Recommended *** Steven J. Spencer’s play “Push Button Murder” perhaps tries to do much. Its main thread is the work of two “decorated” drone pilots “who don’t exist on paper” called Roy (Derek Garza) and Becky (Meredith Rae Lyons) who Spencer uses to explore, among numerous other things, why drone pilots commit suicide at higher rates than those who fly combat missions overseas. The high suicide and PTSD rate among drone pilots is a known phenomenon, and Spencer turns it into an interesting, tense, dramatic, and fruitful question. However, there is a bizarre subplot about a bankrupt teacher turned blogger, and violent apolitical revolutionary which seems to suggest that the drone pilots’ willingness to do their work is linked to modern pedagogy, our heavy reliance on electronics in daily life, and the failure of social activists.
Unfortunately, even within the script, the links are either impossible to understand or completely fallacious: for example, Stacy (Amy Johnson) complains to her husband, Mike (Ben Veatch) that her students (Kasia Januszewski) simply type everything she says, while Becky, though she considers herself cynical and amoral, often balks at the order to take out a target if she believes the person isn’t a threat. Spencer also gets sidetracked with the possibility that the air-force is using drones to spy on, and may eventually target, our allies, and even, private American citizens.
Fortunately, director Ron Marra keeps the focus on the two drone pilots, and the foreign missions they fly from Ohio. Firstly, Mr. Garza and Ms. Lyons are two extremely charismatic actors who, in turns of pure presence, dominate the stage. This is especially fortunate because Roy’s character is woefully underwritten, and Garza has to slide by on pure charm of which he has plenty. However, Ms. Lyons charisma sometimes becomes a problem as she, occasionally, lets it do all the work, slipping into speech and gestures that seem heavily affected, especially if what she is saying is banal (one of the tensions in their situation is that they are both “traumatized” and “bored”). That said, when it really matters, she delivers: her description of a near death experience, explanation of her atheism, and why she continues to do her job, despite her conviction that it is immoral and making the world an increasingly unsafe place, are delivered with great force and constitute, in the moment, the dramatic high-points and satisfaction of the play. She is also strong when tormenting Preston (Andrew Bailes), a mysterious character who the air force has contracted “to find ways to make their job easier and less stressful.”
Mr. Bailes may lack the natural charisma of Garza and Lyons, but his character doesn’t necessarily call for it, and he more than makes up for it with a highly skilled and diligent performance. His increasing terror as he hears them describe their job, and as he experiences, sometimes first-hand, the moral and psychological damage that the poisonous mix of trauma and boredom have done to Roy and Becky is subtle, but still the dominant, overpowering, sensation with which the audience walks away. Ultimately, his ability to make himself the lens through which the audience sees Becky and Roy is the reason this play succeeds.
As to the subplot, the dialogue is so underwritten, a fact emphasized rather than helped by the dialectal strength of the script in the exchanges between Becky, Roy, and Preston, that the actors seem rather unsure how to handle it. Compare Becky describing her near death experience: “I saw some lights, but not the light” with the Mike saying “I know where you live. That is literally the scariest sentence in the English language.” Becky’s leaves us (the audience) thinking about her character, profession, psyche, conscience, religious and political orientation (or lack thereof), and the ambiguities in her character whereas Mike’s makes us think “Really? What about, ‘I love you’ or “Your credit card has been declined?” Ms. Johnson and Ms. Januszewski do deliver their lines with great comic timing, and make us laugh, but ultimately they don’t fully compensate for the scripts deficiencies.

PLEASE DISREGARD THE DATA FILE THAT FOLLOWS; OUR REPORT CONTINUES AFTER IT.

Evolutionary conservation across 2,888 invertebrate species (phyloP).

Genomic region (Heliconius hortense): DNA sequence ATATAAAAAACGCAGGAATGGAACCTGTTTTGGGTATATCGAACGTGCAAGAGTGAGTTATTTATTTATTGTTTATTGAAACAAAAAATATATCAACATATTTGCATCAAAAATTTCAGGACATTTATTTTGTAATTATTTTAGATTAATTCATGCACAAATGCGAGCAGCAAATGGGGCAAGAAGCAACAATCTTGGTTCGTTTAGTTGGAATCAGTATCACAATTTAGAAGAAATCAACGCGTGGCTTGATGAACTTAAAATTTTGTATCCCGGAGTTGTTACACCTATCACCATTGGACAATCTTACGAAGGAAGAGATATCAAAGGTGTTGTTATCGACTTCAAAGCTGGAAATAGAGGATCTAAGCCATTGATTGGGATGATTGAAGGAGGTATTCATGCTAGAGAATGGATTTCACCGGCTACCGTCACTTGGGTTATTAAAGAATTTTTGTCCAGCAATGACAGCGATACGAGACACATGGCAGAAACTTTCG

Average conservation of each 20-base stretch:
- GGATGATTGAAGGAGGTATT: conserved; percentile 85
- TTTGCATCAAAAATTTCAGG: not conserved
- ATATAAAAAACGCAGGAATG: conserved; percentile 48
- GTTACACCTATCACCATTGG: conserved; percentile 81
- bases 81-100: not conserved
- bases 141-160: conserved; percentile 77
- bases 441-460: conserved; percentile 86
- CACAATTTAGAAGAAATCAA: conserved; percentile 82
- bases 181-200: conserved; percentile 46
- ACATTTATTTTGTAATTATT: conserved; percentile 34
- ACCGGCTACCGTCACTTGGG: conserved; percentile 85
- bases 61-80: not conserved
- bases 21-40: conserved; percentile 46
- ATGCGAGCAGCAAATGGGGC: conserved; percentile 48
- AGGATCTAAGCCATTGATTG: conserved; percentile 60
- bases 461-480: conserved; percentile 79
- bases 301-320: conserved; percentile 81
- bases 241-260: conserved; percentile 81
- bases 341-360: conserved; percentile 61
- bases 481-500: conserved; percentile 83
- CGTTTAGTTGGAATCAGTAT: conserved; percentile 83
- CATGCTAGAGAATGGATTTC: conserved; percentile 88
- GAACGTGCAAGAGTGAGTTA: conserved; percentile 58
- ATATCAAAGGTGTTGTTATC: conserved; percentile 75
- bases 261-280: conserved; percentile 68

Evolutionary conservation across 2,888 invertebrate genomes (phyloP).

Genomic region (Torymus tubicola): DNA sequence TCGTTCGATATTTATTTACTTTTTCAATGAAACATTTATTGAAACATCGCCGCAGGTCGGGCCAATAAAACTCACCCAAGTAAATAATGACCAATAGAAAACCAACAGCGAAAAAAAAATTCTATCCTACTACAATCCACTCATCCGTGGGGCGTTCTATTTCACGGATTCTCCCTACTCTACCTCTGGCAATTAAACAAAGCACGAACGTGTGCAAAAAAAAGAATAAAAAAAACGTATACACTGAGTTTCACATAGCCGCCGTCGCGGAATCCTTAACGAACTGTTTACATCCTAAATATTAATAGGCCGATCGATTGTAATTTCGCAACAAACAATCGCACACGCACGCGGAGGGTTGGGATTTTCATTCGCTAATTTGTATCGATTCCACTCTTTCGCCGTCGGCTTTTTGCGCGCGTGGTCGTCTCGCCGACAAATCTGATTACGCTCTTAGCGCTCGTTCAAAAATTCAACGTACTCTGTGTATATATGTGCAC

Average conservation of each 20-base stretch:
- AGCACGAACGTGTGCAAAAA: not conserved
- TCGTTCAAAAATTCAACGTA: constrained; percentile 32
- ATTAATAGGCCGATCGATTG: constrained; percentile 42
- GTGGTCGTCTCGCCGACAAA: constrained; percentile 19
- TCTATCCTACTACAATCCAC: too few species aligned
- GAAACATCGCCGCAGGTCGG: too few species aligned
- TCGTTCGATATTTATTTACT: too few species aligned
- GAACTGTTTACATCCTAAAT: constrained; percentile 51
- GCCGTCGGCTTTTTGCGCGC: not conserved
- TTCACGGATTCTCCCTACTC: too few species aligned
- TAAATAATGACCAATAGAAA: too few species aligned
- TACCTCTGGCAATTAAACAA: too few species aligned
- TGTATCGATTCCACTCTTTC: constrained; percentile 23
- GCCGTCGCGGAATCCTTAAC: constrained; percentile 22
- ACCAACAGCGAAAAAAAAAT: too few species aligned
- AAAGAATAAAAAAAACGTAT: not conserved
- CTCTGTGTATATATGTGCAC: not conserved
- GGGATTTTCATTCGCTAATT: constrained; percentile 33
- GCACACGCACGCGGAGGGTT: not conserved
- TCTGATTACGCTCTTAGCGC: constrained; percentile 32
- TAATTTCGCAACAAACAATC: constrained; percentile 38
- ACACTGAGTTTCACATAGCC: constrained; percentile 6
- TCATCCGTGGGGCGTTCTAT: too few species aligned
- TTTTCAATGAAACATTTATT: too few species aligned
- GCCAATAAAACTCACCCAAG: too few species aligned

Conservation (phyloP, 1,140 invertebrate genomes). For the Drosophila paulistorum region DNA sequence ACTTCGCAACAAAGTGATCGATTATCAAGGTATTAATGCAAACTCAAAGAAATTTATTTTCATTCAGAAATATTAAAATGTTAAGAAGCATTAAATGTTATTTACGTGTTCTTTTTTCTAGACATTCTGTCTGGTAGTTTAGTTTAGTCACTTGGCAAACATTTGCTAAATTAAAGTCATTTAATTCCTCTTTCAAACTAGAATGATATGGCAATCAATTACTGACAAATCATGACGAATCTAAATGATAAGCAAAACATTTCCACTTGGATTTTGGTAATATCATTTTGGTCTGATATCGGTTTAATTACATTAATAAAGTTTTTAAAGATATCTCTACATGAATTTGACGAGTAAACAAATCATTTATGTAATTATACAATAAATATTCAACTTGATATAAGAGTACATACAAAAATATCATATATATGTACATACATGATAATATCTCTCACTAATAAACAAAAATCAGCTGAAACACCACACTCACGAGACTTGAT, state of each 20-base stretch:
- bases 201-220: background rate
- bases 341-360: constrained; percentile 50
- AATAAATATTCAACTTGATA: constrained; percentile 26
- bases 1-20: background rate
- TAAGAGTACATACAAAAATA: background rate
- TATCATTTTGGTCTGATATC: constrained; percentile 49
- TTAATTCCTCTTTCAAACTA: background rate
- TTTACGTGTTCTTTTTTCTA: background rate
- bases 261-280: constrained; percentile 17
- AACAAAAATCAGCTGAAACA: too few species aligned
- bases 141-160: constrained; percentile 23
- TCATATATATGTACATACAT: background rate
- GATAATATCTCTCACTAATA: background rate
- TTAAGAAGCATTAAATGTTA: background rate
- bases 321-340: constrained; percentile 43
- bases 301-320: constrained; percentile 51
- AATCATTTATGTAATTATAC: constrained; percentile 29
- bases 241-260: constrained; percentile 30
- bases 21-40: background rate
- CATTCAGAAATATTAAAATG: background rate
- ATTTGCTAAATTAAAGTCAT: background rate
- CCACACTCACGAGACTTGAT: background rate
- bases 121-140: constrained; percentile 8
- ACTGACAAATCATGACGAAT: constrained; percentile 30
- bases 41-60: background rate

Technically (Technical Director: Brian Ruby), the show is excellent which is typical of The Side Project, and fortunate, because they have such a difficult space. I don’t suppose anyone in the audience will know what a drone station looks like (I certainly don’t), but it was represented plausibly (Set design: Ashley Ann Woods) alongside a car, a protest in the woods, a domestic space, and targets in the Middle Eastern desert. This was done both with extremely sophisticated lighting (Mike Smith) and with music and sound (Stephen Gawrit). I particularly liked the choice of Leonard Cohen playing dimly in the background at one point, semi-consciously bringing to noble but Syphsius-like nature of social activism, the ennui of modern life, and the decay of morality in public, professional, and personal conduct: all concepts which seem to hang around the periphery of Spencer’s script.
“Push Button Murder” is running at “The Side Project” which is located at 1439 W. Jarvis Avenue through February 8, 20015. Performances are Thursday’s through Saturday at 7:30 pm, and on Sunday at 3:00 pm. Regular Tickets are $20. $15 for Students and Seniors. They can be purchased at http://www.thesideproject.net/detail.php?show=202 or by calling 773-340-0140. Unsold Rush Tickets are available at the door with a Rogers Park ID: 60625 or 60645.
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